Chloe Thompson Villagomez

Adjunct Professor
Curriculum Vitae


Seattle University School of Law
901 12th Avenue, Sullivan Hall
P.O. Box 222000
Seattle, WA 98122-1090


JD, University of Minnesota Law School, cum laude, 2004
BA, Univesity of Oregon, Robert D. Clark Honors College, Psychology with Honors, 1999


Federal Indian Law and Tribal Law


Chloe Thompson is Associate General Counsel of Port Madison Enterprises, the business arm of the Suquamish Tribe. Previously, she was an attorney at Olson, Allen & Rasmussen, a Minnesota law firm dedicated to representing tribes and tribal entities. She holds a law degree from the University of Minnesota Law School. Before attending law school, Ms. Thompson worked with at-risk youth and families in various capacities. She holds an undergraduate degree in Psychology from the University of Oregon.



Commentary on U.S. v. Rickert, in FEMINIST JUDGMENTS: REWRITTEN TAX OPINIONS (Bridget J. Crawford & Anthony C. Infanti eds., forthcoming 2017).

S. Chloe Thompson, Exercising and Protecting Tribal Sovereignty in Day-to-Day Business Operations: What the Key Players Need to Know, 49 WASHBURN LAW JOURNAL 661 (2010).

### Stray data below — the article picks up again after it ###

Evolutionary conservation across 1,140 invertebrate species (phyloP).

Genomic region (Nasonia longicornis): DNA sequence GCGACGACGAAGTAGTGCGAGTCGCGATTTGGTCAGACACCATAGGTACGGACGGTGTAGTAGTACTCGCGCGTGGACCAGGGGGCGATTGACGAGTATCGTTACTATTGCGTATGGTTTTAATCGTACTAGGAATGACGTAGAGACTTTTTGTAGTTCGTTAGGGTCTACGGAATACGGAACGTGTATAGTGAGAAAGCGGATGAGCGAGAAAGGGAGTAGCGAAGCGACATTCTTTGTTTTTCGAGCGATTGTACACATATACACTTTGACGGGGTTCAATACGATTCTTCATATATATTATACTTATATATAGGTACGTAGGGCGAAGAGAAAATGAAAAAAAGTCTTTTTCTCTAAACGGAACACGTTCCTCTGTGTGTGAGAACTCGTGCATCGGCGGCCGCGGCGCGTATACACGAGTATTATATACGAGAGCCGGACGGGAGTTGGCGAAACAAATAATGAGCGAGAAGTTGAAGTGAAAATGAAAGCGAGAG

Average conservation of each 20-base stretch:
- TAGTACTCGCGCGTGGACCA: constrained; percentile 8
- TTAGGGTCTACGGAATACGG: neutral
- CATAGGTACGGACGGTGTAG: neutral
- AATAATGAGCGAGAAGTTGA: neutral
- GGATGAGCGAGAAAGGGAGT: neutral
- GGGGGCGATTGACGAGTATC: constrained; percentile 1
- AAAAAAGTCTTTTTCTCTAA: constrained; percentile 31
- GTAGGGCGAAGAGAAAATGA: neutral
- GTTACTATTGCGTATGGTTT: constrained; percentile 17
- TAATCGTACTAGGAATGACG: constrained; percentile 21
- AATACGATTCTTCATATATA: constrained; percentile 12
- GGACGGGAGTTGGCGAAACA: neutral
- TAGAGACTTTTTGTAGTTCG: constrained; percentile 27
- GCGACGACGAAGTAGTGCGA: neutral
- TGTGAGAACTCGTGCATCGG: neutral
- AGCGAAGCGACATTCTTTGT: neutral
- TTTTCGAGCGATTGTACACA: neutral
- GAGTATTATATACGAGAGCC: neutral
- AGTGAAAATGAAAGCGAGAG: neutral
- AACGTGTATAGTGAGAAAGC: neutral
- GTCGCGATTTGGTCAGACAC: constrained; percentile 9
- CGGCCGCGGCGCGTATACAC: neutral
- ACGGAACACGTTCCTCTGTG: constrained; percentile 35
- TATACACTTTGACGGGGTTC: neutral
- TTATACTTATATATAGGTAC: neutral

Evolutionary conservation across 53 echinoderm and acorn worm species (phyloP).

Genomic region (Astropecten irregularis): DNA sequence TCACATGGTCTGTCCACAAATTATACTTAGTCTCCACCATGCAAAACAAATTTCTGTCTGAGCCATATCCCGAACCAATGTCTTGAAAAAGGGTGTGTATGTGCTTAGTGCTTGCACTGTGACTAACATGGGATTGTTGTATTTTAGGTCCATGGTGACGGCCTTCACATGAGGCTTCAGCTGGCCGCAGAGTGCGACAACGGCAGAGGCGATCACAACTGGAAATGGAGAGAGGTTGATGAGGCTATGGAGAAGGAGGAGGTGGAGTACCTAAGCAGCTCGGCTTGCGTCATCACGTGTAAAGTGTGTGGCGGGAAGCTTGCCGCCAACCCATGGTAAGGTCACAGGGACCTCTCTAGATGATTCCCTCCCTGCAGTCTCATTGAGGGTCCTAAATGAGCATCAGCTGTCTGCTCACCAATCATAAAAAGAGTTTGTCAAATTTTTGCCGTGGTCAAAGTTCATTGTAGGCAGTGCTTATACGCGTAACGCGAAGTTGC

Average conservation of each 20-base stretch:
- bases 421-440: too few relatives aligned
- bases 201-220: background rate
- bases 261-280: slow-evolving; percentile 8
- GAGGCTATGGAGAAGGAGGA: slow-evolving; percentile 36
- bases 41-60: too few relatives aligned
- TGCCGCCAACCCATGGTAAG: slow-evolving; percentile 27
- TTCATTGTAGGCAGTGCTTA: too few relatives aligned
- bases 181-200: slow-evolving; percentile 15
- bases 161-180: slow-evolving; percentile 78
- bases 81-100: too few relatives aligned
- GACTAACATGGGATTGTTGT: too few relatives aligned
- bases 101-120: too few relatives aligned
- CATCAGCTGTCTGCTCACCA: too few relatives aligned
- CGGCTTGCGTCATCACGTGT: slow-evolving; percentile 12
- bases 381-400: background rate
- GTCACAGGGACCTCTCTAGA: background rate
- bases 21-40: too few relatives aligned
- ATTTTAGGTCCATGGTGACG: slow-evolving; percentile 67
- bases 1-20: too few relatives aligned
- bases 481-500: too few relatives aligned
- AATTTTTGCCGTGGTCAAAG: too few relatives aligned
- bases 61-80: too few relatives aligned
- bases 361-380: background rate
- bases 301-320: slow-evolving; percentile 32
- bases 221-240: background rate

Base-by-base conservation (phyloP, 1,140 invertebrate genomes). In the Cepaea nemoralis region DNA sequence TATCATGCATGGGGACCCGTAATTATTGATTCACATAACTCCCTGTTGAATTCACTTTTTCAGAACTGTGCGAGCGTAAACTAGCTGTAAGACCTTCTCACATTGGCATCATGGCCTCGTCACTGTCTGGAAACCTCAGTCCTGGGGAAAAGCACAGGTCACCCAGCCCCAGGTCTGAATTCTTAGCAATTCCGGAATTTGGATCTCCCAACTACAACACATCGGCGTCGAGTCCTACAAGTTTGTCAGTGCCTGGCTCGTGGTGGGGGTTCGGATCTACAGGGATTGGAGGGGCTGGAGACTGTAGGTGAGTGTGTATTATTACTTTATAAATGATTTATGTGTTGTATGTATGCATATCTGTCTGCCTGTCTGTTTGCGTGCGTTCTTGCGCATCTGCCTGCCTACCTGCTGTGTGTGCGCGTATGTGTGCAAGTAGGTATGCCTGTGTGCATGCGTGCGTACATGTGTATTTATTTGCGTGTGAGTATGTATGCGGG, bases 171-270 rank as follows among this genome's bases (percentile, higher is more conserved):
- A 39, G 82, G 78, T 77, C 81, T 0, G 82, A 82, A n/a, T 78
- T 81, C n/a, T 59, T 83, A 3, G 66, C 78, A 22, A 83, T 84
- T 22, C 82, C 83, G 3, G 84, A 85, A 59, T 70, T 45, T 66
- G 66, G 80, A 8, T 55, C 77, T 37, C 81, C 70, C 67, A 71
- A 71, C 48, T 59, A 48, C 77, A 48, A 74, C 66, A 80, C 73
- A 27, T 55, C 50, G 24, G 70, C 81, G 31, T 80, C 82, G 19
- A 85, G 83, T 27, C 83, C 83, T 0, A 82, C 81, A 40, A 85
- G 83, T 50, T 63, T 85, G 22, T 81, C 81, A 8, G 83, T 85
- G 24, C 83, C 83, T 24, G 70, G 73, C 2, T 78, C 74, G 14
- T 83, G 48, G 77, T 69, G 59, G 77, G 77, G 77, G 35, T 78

Kevin K. Washburn & Chloe Thompson, A Legacy of Public Law 280: Comparing and Contrasting Minnesota's New Rule for the Recognition of Tribal Court Judgments with the Recent Arizona Rule, 31 WILLIAM MITCHELL LAW REVIEW 479 (2004).


Contracting Recommendations for Tribal Entities, INDIAN GAMING, Feb. 2016.

The Sovereign Immunity of Tribal Officials and Employees after Maxwell v. County of San Diego, WASHINGTON STATE BAR ASSOCIATION INDIAN LAW NEWSLETTER, Spring 2013. 

State Workers' Compensation Laws: Unenforceable Against Tribal Employers Both On and Off Reservations, WASHINGTON STATE BAR ASSOCIATION INDIAN LAW NEWSLETTER, Winter 2011-2012. 

New NLRB Rule Presents an Unwelcome Choice for Tribal Businesses, INDIAN COUNTRY TODAY, Oct. 22, 2011. 

In Balance: Toward a Holistic Model of Learning for Professional American Indian/Alaska Native Adults, in TRIBAL FACULTY HANDBOOK, at 18 (a publication of the National Tribal Judicial Center, Reno, NV) (2005).